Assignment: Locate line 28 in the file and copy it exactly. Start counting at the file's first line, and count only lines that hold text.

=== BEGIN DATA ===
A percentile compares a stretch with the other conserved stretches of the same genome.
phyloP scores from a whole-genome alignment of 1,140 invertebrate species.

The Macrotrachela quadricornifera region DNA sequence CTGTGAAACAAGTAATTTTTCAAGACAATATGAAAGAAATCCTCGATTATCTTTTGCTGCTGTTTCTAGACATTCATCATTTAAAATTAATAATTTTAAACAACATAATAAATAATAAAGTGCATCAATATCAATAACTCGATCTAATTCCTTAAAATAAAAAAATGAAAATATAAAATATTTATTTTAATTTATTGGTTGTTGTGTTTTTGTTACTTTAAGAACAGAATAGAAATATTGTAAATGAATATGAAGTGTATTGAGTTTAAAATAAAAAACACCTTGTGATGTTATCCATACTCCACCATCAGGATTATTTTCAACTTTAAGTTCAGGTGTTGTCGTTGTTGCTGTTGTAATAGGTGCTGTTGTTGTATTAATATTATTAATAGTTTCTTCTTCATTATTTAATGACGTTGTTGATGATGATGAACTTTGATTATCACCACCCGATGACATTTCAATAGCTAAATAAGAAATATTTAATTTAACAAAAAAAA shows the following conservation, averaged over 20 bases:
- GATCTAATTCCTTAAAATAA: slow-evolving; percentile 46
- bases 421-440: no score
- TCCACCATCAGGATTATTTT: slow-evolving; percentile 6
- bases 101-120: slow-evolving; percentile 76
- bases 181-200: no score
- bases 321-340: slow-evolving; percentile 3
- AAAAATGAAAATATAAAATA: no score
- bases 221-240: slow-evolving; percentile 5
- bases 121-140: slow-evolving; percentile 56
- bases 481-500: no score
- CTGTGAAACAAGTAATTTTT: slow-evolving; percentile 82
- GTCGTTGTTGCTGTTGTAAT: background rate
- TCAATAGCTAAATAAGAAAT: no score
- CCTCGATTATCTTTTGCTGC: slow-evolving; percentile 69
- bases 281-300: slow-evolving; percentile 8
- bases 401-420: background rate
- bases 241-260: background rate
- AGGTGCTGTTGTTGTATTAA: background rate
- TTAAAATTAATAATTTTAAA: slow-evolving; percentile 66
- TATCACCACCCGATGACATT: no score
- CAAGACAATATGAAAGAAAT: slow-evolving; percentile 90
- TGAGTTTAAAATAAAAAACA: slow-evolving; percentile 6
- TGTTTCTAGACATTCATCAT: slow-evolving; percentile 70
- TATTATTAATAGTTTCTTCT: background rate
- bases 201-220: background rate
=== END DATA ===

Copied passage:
- bases 201-220: background rate